IRIS is a collaborative research project, supported by the European Commission (7th Framework programme) and involving six partner institutions
in five European countries. The project period ran from 2009-2012, but results from the project are still being disseminated.
IRIS addresses the challenge that few young people in general, and women in particular, choose to pursue an education in science, technology, engineering and mathematics, STEM. The objective of IRIS is to develop knowledge and recommendations informed by evidence on how young people, and women in particular, may come to see STEM as an educational choice that is right for them and to persist in their STEM education until graduation. Specifically, the project addresses the following questions:
1) What are the priorities, values and experiences on which young people base their educational choice?
2) What are the success factors for interventions aimed at recruiting more young people (women in particular) to higher STEM education? and
3) How do STEM students who drop out/opt out before graduation, explain their choice?
IRIS draws on different theoretical frameworks to address young people’s educational choice processes and their relationship to STEM:
- An expectancy-value model of achievement-related choices; sociological theories about youth in late modern societies; young people's identity work and their construction of a narrative describing their choice;
- Tinto’s (1993) model describing students’ decisions of whether or not to persist in their chosen education; and feminist perspectives on women's participation in STEM (see IRIS publishable summary for details)
The questionnaire IRIS Q was completed by almost 7000 STEM students in 5 European countries in 2010-2011. It comprised 65 items covering school science experiences, inspiration for choice of education, expectations for future job, students’ first-year experiences, and attitudes to gender equity in STEM. The target population was first-year students within 8 STEM disciplines defined through the ISCED Classification. IRIS also encompasses a range of qualitative and quantitative modules, including a combined questionnaire, focus group and interview study of the impact of school science curriculum on students’ subject choices; a study of first-year female STEM students’ written narratives of how they came to choose STEM, and an interview study of the narratives of first-year students as they negotiate whether to stay or leave STEM higher education programmes.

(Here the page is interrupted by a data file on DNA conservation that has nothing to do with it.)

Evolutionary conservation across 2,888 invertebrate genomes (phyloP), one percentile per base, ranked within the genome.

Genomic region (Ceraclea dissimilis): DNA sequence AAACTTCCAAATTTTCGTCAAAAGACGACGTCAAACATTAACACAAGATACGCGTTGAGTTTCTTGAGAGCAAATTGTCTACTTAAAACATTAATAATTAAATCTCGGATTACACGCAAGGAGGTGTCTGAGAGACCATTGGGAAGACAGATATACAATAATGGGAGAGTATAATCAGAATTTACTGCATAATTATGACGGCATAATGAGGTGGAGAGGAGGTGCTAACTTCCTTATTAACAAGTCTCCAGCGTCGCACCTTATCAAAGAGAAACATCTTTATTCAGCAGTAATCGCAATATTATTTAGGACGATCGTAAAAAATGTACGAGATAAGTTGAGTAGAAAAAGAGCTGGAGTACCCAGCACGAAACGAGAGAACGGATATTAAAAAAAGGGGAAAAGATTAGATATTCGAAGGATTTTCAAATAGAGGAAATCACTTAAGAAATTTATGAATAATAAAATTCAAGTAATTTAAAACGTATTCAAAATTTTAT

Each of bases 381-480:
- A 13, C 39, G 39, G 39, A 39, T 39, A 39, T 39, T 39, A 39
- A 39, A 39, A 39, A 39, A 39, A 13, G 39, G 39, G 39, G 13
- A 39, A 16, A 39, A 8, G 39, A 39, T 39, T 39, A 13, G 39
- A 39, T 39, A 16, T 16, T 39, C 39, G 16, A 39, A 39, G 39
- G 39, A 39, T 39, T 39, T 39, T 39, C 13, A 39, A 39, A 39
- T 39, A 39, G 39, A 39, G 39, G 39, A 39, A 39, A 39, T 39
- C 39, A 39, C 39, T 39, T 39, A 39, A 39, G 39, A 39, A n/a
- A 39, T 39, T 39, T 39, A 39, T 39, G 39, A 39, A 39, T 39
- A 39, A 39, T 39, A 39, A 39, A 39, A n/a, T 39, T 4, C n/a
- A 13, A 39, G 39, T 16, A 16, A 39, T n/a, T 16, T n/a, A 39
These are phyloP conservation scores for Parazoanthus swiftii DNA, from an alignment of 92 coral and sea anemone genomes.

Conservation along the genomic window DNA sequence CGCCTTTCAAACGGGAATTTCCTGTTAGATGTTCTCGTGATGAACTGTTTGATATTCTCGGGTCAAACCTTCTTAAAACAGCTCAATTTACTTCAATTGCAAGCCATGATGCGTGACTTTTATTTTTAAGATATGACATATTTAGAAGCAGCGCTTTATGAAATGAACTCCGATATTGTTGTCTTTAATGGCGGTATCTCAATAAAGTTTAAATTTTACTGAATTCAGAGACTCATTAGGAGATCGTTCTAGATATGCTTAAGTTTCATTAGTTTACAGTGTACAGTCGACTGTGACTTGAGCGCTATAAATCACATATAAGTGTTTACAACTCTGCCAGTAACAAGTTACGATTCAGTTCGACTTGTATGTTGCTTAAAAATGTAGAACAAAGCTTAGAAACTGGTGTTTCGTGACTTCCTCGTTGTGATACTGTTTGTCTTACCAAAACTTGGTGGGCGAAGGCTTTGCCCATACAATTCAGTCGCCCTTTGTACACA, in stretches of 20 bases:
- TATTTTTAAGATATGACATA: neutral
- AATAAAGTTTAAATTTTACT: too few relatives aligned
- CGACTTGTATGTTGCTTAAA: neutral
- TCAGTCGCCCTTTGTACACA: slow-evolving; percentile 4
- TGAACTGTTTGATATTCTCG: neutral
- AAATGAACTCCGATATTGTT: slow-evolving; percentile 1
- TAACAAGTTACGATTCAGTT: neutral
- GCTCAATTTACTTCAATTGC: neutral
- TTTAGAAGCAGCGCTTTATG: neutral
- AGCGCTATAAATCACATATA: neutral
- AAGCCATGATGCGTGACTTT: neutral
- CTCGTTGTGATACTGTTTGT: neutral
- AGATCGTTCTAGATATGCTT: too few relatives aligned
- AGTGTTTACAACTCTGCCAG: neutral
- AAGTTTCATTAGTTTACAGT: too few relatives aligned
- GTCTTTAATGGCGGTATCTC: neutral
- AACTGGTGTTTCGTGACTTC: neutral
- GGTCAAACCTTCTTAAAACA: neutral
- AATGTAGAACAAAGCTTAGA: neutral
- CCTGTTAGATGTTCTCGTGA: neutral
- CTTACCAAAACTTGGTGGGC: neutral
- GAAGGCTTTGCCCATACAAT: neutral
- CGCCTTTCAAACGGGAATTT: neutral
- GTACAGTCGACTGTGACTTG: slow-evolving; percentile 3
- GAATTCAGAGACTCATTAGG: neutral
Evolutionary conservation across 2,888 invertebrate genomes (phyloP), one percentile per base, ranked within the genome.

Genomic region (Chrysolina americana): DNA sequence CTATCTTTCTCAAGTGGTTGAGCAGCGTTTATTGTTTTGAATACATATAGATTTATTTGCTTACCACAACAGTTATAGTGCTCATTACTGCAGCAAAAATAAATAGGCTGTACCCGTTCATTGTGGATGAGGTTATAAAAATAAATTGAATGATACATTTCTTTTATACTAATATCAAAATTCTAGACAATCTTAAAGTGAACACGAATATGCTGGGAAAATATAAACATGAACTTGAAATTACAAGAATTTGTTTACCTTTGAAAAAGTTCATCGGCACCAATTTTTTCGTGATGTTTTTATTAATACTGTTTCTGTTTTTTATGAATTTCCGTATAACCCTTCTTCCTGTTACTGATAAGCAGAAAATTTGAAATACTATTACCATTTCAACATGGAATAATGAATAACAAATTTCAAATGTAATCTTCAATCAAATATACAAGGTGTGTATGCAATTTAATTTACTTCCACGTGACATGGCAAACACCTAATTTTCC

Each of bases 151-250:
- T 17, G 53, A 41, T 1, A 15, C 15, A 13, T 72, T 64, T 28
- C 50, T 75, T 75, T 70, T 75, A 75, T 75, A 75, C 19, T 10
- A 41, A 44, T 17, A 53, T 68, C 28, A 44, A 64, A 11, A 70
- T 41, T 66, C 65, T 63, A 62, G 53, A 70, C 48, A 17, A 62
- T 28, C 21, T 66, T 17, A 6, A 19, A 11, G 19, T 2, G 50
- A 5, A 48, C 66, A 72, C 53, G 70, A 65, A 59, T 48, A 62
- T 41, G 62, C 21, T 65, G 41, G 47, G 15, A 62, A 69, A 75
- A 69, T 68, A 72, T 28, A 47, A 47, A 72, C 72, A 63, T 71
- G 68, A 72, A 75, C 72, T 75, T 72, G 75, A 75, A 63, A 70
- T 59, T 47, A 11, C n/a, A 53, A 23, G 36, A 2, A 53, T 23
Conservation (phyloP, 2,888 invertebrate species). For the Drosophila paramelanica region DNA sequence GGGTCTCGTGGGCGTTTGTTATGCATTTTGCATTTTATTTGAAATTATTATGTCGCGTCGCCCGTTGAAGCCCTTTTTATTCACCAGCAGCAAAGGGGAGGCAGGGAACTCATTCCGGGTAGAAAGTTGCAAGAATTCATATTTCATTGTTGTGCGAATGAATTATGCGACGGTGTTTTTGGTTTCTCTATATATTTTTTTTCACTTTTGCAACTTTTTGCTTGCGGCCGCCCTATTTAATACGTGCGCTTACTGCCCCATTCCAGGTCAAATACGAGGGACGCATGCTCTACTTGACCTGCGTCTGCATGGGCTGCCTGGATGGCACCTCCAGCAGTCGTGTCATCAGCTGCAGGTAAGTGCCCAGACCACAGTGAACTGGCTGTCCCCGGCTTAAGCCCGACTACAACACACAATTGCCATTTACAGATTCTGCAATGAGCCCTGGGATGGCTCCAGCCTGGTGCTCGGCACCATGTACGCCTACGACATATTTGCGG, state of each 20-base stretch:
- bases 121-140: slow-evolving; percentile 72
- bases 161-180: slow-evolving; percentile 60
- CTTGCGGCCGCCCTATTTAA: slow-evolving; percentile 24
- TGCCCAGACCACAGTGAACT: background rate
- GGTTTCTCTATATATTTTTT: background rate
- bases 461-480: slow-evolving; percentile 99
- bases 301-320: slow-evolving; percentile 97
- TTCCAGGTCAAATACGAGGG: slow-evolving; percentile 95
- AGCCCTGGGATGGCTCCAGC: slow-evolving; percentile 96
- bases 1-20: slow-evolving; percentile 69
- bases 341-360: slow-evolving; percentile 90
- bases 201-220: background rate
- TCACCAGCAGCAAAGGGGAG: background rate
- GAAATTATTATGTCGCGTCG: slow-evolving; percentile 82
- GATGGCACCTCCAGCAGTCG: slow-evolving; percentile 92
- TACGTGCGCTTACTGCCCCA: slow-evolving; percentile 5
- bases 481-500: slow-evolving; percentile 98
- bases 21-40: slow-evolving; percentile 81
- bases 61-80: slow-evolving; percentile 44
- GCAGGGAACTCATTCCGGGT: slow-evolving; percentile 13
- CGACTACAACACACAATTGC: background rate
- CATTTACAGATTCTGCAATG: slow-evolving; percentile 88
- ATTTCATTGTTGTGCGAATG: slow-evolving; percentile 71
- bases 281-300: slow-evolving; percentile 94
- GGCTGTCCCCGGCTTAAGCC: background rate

Through literature review, data collection and analysis, reflection and discussion, IRIS has generated insights into young people’s educational choice processes and their relationship to STEM. In the project publishable summary
, results are listed under the following headings: Educational choice as an ongoing process; Interest, self realisation and identity; The impact of school, teachers and mentors; Out-of-school influences; Staying in STEM, leaving STEM?, and Females in STEM.
IRIS recommendations and potential impact
IRIS aims to stimulate informed discussion concerning improved participation in STEM. Results from IRIS have been – and will be – discussed in different fora. A book based on the IRIS consortium collaboration is scheduled to be on the market in 2013 (Henriksen, E.K., Dillon, J. and Ryder, J., eds., in preparation (2013). Understanding student participation and choice in science and technology education).
Guidelines and recommendations aimed at stakeholders in the educational system, government, industry, and professional societies, are listed in the project publishable summary
, under the following headings: Understanding educational choice and supporting STEM choice; Develop school science curricula that support informed participation in post-compulsory STEM; Support teachers in providing STEM instruction that creates and maintains interest for female and male students; Develop varied recruitment initiatives with opportunities for personal meetings; support undergraduate STEM students to enhance retention, and Address the views on STEM presented through media.